licit-, licen-, leis-

(Latin: to be allowed; permitted; unrestrained)

illicit (adjective), more illicit, most illicit
1. Relating to something that is not allowed by the law: The illicit behavior of the rum runners who sold liquor illegally was the target of the international police.
2. A reference to something that is considered wrong or unacceptable by prevailing social customs or moral standards: Ronald believed it to be illicit behavior to go shopping on Sundays.

Sarah's father strongly disapproved of her decision to live in an illicit relationship with her boyfriend.

Unlawful and illegal.
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illicitly (adverb), more illicitly, most illicitly
1. In an illegal manner or behavior: Houston illicitly parked his car in a no-parking zone and the police officer gave him a ticket for doing it.
2. In a way not allowed by custom or which is disapproved of by society: Randy's plan for illicitly having an "all-night celebration" of his wedding with loud music was not approved of by his neighbors.
illicitness (s) (noun) (no plural)
1. The quality of not conforming strictly to the law: The illicitness of Rufus, the drug dealer, in selling his illegal narcotics to adolescents resulted in his arrest and prosecution.
2. Not allowed, unlawfulness: Steve was a race car driver, but he should have been more aware of the speeds at which he drove on the streets because it constituted illicitness and great danger to others.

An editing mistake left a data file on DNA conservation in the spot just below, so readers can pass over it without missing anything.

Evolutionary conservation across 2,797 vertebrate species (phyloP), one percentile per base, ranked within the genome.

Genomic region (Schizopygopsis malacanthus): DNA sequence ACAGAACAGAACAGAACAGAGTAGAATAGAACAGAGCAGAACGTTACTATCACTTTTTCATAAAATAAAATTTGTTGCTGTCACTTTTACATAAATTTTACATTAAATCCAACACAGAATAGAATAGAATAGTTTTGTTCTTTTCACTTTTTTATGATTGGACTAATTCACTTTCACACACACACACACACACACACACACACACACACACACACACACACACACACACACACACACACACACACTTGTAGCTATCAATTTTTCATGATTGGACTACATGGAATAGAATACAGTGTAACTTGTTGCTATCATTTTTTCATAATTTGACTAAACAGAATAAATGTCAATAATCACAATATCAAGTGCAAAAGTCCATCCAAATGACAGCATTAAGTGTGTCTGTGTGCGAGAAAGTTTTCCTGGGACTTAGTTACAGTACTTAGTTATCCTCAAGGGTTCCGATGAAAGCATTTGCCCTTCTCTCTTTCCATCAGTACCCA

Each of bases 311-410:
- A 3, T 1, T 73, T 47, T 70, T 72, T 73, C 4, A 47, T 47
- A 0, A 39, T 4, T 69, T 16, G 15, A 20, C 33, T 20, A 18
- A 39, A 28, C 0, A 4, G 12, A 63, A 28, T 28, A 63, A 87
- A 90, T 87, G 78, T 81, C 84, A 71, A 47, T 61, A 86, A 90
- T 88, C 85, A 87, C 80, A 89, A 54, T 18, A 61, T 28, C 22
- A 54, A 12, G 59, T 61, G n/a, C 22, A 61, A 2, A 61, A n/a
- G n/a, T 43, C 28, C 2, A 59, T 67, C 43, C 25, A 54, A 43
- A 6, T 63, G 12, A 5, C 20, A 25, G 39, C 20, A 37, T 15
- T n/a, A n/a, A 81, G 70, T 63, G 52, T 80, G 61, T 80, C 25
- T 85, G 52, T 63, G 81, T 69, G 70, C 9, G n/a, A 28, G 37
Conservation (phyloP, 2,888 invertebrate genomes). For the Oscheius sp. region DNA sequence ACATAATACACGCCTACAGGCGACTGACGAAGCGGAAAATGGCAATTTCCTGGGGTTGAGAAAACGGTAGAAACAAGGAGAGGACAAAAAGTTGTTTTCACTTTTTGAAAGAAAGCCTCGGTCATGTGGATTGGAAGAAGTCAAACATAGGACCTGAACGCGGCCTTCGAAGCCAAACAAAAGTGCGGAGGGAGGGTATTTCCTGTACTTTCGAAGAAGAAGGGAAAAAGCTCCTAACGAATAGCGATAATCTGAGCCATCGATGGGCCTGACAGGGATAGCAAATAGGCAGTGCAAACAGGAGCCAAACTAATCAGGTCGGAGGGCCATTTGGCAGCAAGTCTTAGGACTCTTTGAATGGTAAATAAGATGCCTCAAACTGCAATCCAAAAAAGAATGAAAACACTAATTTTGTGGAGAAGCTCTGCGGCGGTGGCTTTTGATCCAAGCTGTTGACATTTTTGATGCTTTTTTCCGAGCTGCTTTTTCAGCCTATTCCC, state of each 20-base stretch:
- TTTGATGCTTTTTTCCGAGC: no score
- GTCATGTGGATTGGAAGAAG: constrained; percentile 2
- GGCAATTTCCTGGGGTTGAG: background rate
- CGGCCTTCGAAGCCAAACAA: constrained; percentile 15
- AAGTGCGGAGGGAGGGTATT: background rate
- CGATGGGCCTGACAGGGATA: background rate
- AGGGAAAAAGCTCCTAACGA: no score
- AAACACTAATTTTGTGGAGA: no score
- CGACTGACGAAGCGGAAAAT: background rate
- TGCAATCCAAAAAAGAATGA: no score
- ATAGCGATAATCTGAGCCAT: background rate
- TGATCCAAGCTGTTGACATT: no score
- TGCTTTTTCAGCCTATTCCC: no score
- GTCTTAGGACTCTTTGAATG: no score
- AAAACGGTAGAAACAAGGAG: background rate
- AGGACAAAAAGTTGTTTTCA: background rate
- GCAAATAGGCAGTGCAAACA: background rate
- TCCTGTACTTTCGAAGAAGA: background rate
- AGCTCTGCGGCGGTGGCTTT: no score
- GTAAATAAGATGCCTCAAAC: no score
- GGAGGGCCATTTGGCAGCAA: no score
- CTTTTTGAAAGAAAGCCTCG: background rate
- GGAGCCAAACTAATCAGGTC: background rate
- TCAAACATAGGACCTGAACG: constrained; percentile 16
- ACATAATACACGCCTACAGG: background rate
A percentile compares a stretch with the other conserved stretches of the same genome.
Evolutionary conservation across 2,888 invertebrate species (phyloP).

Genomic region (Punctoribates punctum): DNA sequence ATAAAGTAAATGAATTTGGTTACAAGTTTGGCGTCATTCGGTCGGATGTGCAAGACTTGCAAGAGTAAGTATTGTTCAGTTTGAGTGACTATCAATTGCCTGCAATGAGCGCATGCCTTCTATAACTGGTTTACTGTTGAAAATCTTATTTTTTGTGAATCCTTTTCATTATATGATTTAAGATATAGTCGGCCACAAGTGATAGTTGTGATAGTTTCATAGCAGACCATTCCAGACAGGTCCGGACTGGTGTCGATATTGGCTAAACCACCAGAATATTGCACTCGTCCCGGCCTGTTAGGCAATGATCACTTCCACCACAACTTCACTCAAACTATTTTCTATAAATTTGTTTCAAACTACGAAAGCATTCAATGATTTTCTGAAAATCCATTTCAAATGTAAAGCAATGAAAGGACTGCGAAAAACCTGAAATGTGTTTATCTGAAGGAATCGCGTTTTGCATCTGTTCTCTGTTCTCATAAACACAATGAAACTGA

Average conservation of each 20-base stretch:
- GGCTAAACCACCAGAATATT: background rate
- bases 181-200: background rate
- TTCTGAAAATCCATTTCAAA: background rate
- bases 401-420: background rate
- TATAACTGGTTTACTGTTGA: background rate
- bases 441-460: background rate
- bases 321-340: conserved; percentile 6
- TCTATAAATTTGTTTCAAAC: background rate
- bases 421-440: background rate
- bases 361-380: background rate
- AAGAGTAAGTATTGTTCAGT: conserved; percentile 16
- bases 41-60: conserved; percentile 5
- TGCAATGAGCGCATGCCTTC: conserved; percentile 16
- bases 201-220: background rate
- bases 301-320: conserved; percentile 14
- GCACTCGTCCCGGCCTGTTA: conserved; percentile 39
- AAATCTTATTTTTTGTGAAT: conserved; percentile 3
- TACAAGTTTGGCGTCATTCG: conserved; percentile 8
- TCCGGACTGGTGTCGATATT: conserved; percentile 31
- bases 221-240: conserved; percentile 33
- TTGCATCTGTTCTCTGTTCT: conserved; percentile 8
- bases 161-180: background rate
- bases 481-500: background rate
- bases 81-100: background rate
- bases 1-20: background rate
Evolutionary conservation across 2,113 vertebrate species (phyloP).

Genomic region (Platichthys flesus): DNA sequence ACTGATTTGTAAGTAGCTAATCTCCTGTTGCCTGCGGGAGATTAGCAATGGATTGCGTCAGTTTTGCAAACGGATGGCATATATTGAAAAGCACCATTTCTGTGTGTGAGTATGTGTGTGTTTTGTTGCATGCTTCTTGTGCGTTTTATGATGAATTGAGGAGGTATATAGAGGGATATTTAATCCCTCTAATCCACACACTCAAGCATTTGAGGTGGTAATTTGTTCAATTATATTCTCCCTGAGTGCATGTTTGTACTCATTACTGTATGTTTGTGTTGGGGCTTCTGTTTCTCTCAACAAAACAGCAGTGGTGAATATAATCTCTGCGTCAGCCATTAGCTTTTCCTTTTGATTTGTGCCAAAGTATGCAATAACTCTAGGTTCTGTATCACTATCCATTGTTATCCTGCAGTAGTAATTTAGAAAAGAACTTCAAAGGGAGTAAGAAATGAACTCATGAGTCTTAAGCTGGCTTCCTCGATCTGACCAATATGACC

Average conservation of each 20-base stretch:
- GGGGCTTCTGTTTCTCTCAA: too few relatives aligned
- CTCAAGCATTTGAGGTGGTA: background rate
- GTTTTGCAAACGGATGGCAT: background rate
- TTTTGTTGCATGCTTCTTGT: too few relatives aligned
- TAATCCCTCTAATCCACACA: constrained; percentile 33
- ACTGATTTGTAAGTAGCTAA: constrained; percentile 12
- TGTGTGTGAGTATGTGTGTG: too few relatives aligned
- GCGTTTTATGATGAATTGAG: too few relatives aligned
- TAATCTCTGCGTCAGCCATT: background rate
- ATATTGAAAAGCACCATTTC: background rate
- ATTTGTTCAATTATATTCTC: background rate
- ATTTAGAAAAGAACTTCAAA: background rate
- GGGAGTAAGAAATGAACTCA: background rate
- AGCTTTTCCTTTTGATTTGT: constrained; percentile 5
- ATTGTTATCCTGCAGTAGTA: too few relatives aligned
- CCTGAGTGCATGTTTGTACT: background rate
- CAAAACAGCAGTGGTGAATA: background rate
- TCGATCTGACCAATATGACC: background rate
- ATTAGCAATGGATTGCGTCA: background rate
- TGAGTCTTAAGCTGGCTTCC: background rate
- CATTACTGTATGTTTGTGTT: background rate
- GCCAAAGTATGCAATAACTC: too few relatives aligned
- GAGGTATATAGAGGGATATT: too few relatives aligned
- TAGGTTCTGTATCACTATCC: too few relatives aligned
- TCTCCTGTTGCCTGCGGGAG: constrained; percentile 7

leisure (s) (noun), leisures (pl)
1. Freedom to choose a pastime or enjoyable activity: In Jeanette's leisure, she prefers to read a book rather than to watch TV.
2. Time available for ease and relaxation: For an hour after school, Kitty has the leisure to go to the playground with her friends.
3. The duration during which someone has no obligations or work responsibilities, and therefore, is free to engage in enjoyable activities: After a heavy day of responsibility at work, Susan enjoys the leisure of playing games with her children.
4. Etymology: from Latin licere, "to be permitted, to be allowed".

More about leisure in our modern times.

leisureliness (s) (noun) (no plural)
1. Actions that are unhurried: Heidi admired the leisureliness of the cows as they returned from the pasture back to the barn.
2. The time which is allowed to be free from work or duties: Irene always enjoys the leisureliness of summer vacation so she can relax and go swimming or go for walks in the park near her home.
leisurely (adjective), more leisurely, most leisurely
In an unhurried and unforced way or at one's convenience: Usually Monday afternoon is a leisurely time to go shopping because there are not so many people in the stores.
leisurely (adverb), more leisurely, most leisurely
Characteristic of being slow and relaxed: Charles always made it a habit to eat leisurely and to leisurely walk back to work from his lunch.
license (s) (noun), licenses (pl)
1. The act of giving a formal (usually written) authorization to do something: The police requested a warrant or license from Judge Evans to inspect the warehouse for stolen property.
2. Official or legal permission to do or to own a specified thing: The young couple, Ray and Iris, obtained a license to get married.